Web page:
• Simplified article – based on the above, this copies just the text & images, and removes all formatting specific to that website
  • Full page – stores the entire web page
  • Screenshot – although the above methods allow highlighting of the text, taking a screenshot also allows full annotation of the webpage before it is sent to Evernote, with arrows, text, markers, etc. (see below)
  • Bookmark – this just stores a link to the webpage with a comment, which I have found really useful for keeping a reference to videos (although if you can find a transcript of the video, its better to use one of the top three options because the transcript can be searched whilst retaining a link to the video)

In addition to using the Web Clipper, Evernote also allows PDF documents to be stored as notes, by dragging the PDFs onto the Evernote icon in the Mac dock. This has been really useful as I undertake my P&D research, as I now have every document I have read or found interesting stored in Evernote for searching and easy reference.

Annotating research content

Annotating documents in EvernoteEvernote also produces Skitch, a complementary application that allows images and PDFs to be annotated, and whose functionality is now built directly into Evernote. When reviewing articles for my P&D research I can highlight text, write notes, leave markers, and make other annotations directly onto the PDFs themselves. These annotations can be made and viewed not only on the Mac application, but also within Evernote for iPad – great for when I’m reading articles on the train or away from my laptop.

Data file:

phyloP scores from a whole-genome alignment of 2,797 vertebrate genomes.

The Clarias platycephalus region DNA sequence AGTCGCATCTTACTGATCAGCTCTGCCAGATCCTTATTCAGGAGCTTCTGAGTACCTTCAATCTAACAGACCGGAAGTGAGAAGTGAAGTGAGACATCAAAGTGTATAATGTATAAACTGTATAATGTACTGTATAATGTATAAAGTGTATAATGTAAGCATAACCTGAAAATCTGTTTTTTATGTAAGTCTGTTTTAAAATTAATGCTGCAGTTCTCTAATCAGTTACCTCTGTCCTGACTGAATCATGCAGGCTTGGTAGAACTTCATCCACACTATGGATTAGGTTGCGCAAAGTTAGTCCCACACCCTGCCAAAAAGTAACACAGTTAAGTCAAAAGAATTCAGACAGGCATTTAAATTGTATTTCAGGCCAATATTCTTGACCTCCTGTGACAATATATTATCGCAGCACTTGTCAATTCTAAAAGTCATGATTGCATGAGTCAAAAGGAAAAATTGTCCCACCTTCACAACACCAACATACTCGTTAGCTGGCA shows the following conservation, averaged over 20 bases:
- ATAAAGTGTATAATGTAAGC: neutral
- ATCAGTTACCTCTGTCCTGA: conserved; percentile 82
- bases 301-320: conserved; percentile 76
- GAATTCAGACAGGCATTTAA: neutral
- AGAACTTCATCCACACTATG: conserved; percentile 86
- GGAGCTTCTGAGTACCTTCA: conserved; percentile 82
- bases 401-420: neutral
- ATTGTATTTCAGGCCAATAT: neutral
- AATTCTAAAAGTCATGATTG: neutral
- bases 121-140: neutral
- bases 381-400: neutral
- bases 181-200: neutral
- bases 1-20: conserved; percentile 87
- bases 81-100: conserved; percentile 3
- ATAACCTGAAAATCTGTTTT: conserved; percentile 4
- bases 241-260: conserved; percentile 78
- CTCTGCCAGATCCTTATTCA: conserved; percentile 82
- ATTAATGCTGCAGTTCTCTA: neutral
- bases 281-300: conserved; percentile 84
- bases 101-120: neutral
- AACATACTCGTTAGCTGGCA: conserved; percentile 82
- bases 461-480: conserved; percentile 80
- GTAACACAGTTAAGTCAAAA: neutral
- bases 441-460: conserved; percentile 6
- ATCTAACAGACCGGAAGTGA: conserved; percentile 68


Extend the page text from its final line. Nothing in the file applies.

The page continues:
Another really nice feature that they created is an annotation summary – at the top of the PDF is a section that shows all annotations made throughout the document, so rather than having to review a 30-page article, I can quickly see the 5-10 points that I commented on or highlighted.

Searching for content

Evernote’s search facility includes all the capabilities you would expect, including searching by notebook, tag, keyword, creation date, etc., and also searches the content in attached PDF documents as well. As I am uploading all my research documents into Evernote, this means I can now instantaneously search all of them for a keyword or phrase, which I am sure will be extremely valuable when writing my dissertation, and wouldn’t be easy if they were just stored as files on my laptop .

In addition, Evernote can also search images as well – this means it searches all the screenshots I captured from the various webinars, including handwritten annotations, plus any images that I have uploaded from the notes.  This is really helpful for PDFs that are just a scanned copy of an older article or book, and do not contain the text in a format that is searchable using normal PDF readers.

Tip for those using Evernote during the modules: Creating notes with just one image of a model/framework, along with the title of that model, is a really good way of keeping all the models in one place – I did this for one of my later modules and it was really valuable, I just wish I had done it from the start!

Studying on the go